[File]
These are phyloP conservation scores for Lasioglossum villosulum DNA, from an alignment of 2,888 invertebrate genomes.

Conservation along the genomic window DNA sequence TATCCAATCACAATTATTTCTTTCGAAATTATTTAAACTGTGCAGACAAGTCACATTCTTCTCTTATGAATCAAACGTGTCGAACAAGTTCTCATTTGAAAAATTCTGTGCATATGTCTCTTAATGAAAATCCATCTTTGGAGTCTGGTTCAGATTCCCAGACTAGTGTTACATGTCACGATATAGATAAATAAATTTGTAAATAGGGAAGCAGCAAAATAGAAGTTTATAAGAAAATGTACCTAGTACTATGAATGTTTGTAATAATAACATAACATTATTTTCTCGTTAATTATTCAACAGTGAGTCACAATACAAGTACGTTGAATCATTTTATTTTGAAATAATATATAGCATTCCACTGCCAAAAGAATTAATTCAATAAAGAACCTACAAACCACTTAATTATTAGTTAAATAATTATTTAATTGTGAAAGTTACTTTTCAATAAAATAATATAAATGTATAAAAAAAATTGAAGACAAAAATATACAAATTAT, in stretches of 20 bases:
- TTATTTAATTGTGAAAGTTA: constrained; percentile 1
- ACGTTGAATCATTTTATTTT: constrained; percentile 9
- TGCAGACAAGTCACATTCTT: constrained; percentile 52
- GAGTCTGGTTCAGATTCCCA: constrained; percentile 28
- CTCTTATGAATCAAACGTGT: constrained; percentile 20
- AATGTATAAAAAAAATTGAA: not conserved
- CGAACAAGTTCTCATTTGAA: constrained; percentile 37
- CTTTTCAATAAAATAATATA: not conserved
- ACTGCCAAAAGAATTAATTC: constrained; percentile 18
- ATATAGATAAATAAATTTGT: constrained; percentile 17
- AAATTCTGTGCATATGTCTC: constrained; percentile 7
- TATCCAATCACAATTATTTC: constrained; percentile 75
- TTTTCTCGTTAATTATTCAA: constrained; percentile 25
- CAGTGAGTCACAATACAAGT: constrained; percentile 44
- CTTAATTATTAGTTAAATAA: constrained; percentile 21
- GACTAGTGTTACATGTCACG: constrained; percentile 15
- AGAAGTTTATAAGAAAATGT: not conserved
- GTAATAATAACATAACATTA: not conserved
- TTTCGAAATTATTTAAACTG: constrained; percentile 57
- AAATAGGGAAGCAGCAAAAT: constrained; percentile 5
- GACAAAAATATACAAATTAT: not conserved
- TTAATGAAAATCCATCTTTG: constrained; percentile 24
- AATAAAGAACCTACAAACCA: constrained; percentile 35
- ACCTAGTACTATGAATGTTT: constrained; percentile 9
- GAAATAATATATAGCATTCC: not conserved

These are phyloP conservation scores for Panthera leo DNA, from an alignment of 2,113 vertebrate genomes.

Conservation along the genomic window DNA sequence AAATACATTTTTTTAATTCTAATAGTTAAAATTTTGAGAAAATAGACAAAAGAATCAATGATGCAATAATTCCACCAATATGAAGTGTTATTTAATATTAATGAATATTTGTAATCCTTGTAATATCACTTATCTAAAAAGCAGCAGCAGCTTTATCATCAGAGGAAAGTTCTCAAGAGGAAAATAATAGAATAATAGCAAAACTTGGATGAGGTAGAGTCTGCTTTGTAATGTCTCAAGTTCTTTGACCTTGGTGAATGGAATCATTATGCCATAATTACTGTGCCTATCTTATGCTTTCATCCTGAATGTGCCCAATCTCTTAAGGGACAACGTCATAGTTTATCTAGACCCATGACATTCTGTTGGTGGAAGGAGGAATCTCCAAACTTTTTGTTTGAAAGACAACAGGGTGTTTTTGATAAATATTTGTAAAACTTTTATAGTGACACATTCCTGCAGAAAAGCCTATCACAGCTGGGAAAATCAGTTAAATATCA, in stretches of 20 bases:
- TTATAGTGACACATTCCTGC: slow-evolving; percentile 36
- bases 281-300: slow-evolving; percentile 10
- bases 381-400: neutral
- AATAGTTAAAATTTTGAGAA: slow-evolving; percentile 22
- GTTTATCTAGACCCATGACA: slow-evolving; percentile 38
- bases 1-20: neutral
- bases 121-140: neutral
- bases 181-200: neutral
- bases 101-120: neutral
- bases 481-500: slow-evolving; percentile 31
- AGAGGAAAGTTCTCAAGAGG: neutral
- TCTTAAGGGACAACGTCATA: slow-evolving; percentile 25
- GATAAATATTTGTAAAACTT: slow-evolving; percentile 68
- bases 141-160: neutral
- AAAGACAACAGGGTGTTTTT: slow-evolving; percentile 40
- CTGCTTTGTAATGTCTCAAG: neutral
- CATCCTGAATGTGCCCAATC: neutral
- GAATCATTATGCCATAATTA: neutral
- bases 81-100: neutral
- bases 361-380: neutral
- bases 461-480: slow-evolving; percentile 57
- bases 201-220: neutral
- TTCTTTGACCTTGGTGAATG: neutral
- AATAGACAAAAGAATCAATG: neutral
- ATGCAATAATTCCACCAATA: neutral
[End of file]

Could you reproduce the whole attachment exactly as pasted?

These are phyloP conservation scores for Lasioglossum villosulum DNA, from an alignment of 2,888 invertebrate genomes.

Conservation along the genomic window DNA sequence TATCCAATCACAATTATTTCTTTCGAAATTATTTAAACTGTGCAGACAAGTCACATTCTTCTCTTATGAATCAAACGTGTCGAACAAGTTCTCATTTGAAAAATTCTGTGCATATGTCTCTTAATGAAAATCCATCTTTGGAGTCTGGTTCAGATTCCCAGACTAGTGTTACATGTCACGATATAGATAAATAAATTTGTAAATAGGGAAGCAGCAAAATAGAAGTTTATAAGAAAATGTACCTAGTACTATGAATGTTTGTAATAATAACATAACATTATTTTCTCGTTAATTATTCAACAGTGAGTCACAATACAAGTACGTTGAATCATTTTATTTTGAAATAATATATAGCATTCCACTGCCAAAAGAATTAATTCAATAAAGAACCTACAAACCACTTAATTATTAGTTAAATAATTATTTAATTGTGAAAGTTACTTTTCAATAAAATAATATAAATGTATAAAAAAAATTGAAGACAAAAATATACAAATTAT, in stretches of 20 bases:
- TTATTTAATTGTGAAAGTTA: constrained; percentile 1
- ACGTTGAATCATTTTATTTT: constrained; percentile 9
- TGCAGACAAGTCACATTCTT: constrained; percentile 52
- GAGTCTGGTTCAGATTCCCA: constrained; percentile 28
- CTCTTATGAATCAAACGTGT: constrained; percentile 20
- AATGTATAAAAAAAATTGAA: not conserved
- CGAACAAGTTCTCATTTGAA: constrained; percentile 37
- CTTTTCAATAAAATAATATA: not conserved
- ACTGCCAAAAGAATTAATTC: constrained; percentile 18
- ATATAGATAAATAAATTTGT: constrained; percentile 17
- AAATTCTGTGCATATGTCTC: constrained; percentile 7
- TATCCAATCACAATTATTTC: constrained; percentile 75
- TTTTCTCGTTAATTATTCAA: constrained; percentile 25
- CAGTGAGTCACAATACAAGT: constrained; percentile 44
- CTTAATTATTAGTTAAATAA: constrained; percentile 21
- GACTAGTGTTACATGTCACG: constrained; percentile 15
- AGAAGTTTATAAGAAAATGT: not conserved
- GTAATAATAACATAACATTA: not conserved
- TTTCGAAATTATTTAAACTG: constrained; percentile 57
- AAATAGGGAAGCAGCAAAAT: constrained; percentile 5
- GACAAAAATATACAAATTAT: not conserved
- TTAATGAAAATCCATCTTTG: constrained; percentile 24
- AATAAAGAACCTACAAACCA: constrained; percentile 35
- ACCTAGTACTATGAATGTTT: constrained; percentile 9
- GAAATAATATATAGCATTCC: not conserved

These are phyloP conservation scores for Panthera leo DNA, from an alignment of 2,113 vertebrate genomes.

Conservation along the genomic window DNA sequence AAATACATTTTTTTAATTCTAATAGTTAAAATTTTGAGAAAATAGACAAAAGAATCAATGATGCAATAATTCCACCAATATGAAGTGTTATTTAATATTAATGAATATTTGTAATCCTTGTAATATCACTTATCTAAAAAGCAGCAGCAGCTTTATCATCAGAGGAAAGTTCTCAAGAGGAAAATAATAGAATAATAGCAAAACTTGGATGAGGTAGAGTCTGCTTTGTAATGTCTCAAGTTCTTTGACCTTGGTGAATGGAATCATTATGCCATAATTACTGTGCCTATCTTATGCTTTCATCCTGAATGTGCCCAATCTCTTAAGGGACAACGTCATAGTTTATCTAGACCCATGACATTCTGTTGGTGGAAGGAGGAATCTCCAAACTTTTTGTTTGAAAGACAACAGGGTGTTTTTGATAAATATTTGTAAAACTTTTATAGTGACACATTCCTGCAGAAAAGCCTATCACAGCTGGGAAAATCAGTTAAATATCA, in stretches of 20 bases:
- TTATAGTGACACATTCCTGC: slow-evolving; percentile 36
- bases 281-300: slow-evolving; percentile 10
- bases 381-400: neutral
- AATAGTTAAAATTTTGAGAA: slow-evolving; percentile 22
- GTTTATCTAGACCCATGACA: slow-evolving; percentile 38
- bases 1-20: neutral
- bases 121-140: neutral
- bases 181-200: neutral
- bases 101-120: neutral
- bases 481-500: slow-evolving; percentile 31
- AGAGGAAAGTTCTCAAGAGG: neutral
- TCTTAAGGGACAACGTCATA: slow-evolving; percentile 25
- GATAAATATTTGTAAAACTT: slow-evolving; percentile 68
- bases 141-160: neutral
- AAAGACAACAGGGTGTTTTT: slow-evolving; percentile 40
- CTGCTTTGTAATGTCTCAAG: neutral
- CATCCTGAATGTGCCCAATC: neutral
- GAATCATTATGCCATAATTA: neutral
- bases 81-100: neutral
- bases 361-380: neutral
- bases 461-480: slow-evolving; percentile 57
- bases 201-220: neutral
- TTCTTTGACCTTGGTGAATG: neutral
- AATAGACAAAAGAATCAATG: neutral
- ATGCAATAATTCCACCAATA: neutral